As developers proceed with their plan to build 21,000 homes between the interstate and the Ventura County line and press on after last month’s ringing endorsement by county supervisors, some local environmentalists concerned about the water promised for those homes are digging in their heels to oppose the project.
Environmentalists with the Santa Clarita Organization for Planning and the Environment – who voiced their opposition to the Newhall Ranch project at a Los Angeles County Board of Supervisors meeting last month but whose voice was drowned out by twice as many people who spoke in favor of it – issued a news release Friday stating “No. It’s not over.”
Last month, embracing the need for housing and the promise of jobs, County supervisors gave Newhall Ranch developers the green light to proceed with two Newhall Ranch housing projects after certifying revamped reports on their environmental impact.
Supporters of Mission Village and Landmark Village – cornerstone housing projects of the plan to build 21,000 homes as part of Newhall Ranch – outnumbered opponents of the projects two-to-one during public comment on the issue.
On Friday, SCOPE wanted the residents of the Santa Clarita Valley to know that the group’s fight to oppose the development continues.
The group, however, did not outline any new actions taken, or planned, to slow the progress.
Topping the list of SCOPE’s concern, however, is the issue of water and specifically, water promised to a thirsty 21,000 homes.
“It’s not just the loss of ground water recharge areas buried under 7 million cubic yards of fill in the flood plain and wetlands, the loss of magnificent thriving natural habitat that serves as home to several threatened and endangered species,” SCOPE spokeswoman Lynn Plambeck said in a statement issued Friday.
“It’s the water supply,” she said.
“After six years of drought that caused the Santa Clara River alluvium to drop as much as 80 feet and caused several wells to go dry, the need to re-evaluate water supply was obvious,” she said.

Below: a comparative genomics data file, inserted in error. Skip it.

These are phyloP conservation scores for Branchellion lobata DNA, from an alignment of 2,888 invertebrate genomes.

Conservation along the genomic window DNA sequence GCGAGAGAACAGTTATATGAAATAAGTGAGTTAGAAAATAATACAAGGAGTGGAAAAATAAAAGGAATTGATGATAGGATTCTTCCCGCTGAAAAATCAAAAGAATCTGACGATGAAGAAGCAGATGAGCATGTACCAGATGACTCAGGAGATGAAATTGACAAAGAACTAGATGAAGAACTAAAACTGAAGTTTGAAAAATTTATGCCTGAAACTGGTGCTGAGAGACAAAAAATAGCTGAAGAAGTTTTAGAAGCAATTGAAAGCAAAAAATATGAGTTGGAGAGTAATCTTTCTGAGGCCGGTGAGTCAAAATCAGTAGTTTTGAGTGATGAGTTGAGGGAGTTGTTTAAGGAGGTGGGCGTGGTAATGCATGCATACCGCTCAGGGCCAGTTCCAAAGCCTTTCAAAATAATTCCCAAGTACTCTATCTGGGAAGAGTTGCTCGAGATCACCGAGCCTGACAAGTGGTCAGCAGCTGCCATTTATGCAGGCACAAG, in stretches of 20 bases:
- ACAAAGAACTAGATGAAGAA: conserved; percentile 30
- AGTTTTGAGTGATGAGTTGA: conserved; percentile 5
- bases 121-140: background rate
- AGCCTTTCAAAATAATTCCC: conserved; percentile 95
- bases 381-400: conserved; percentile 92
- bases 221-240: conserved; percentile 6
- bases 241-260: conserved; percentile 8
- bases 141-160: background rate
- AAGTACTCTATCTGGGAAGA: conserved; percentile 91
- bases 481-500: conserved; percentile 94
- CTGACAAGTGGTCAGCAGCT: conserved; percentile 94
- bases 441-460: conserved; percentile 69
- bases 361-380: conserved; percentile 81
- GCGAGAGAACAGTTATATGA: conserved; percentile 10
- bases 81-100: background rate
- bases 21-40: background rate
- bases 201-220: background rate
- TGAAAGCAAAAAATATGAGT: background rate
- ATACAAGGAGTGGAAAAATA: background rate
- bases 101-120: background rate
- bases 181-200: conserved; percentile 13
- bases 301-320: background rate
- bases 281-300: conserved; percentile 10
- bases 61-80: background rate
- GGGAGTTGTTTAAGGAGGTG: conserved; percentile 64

“But the County refused to look at this new information.”
Plambeck shared the “new information” with The Signal which, she contends, shows that the water agency made sweetheart deals with Valencia Water Co. – formerly owned by the developer – an Newhall/Lennar/FivePoint, promising to always say that there will be an adequate supply for their properties in preference to other users in the region.
According to Plambeck, the documents – called Agreement Establishing Process For Determining Water Demands – signed according to the copy shared with The Signal on Dec. 12, 2012, between the Valencia Water Company and Newhall Land and Farming Company – call into question the veracity of the water reporting for the Newhall Projects.
The Castaic Lake Water Agency, a public agency with an elected board and SCV’s water wholesaler, bought up Valencia Water Company’s stock in December 2012.
Before the purchase, Valencia Water Company founded in 1965, belonged to Newhall Land Development Inc.
Water official’s response
CLWA General Manager Matt Stone was asked Monday about the agreement’s water promise.
“My read of the agreement is that it is intended for the parties to acknowledge and agree to abide by the approved water supply plans in the County’s approved Specific Plan and related EIR for the Newhall Ranch Project,” CLWA Matt Stone, general manager, told The Signal Monday.
“Part of that plan is the dedication of groundwater production historically used for the Newhall Ranch’s agricultural lands in Los Angeles County,” he said. “This simply acknowledges that the plan and intent is to dedicate this previous agricultural groundwater pumping used by Newhall Ranch to the Specific Plan’s potable supply needs as its agricultural lands are retired.
One clause in particular seems to spell out the type of water promising of concern to Plambeck.
It reads: Valencia Water Company “shall never contend or authorize or encourage any other person or entity to contend that the groundwater is not available to serve elements of the Newhall Ranch Specific Plan due to the need to use such supplies to support of the water needs of other existing or future water users within or outside the service areas of the company.”
That clause, however, may be intended to safeguard water supplies for the development.
“This is to make certain that as groundwater production and supplies are turned over to the Valencia Water Company by the Newhall Ranch, they not be used to support development needs outside of the Newhall Ranch,” Stone said.
“This makes sense given this is the Newhall Ranch’s historic groundwater pumping on their lands and their plan is to discontinue their agricultural uses and convert the groundwater supply for use on the new Newhall Ranch Specific Plan areas.
“The Specific Plan – and this agreement – specifically limit the amount of groundwater that can be used to no more than 7,038 acre feet, which is acknowledged to be within the historic amount of agricultural use for the Newhall Ranch lands within L.A. County,” Stone said.
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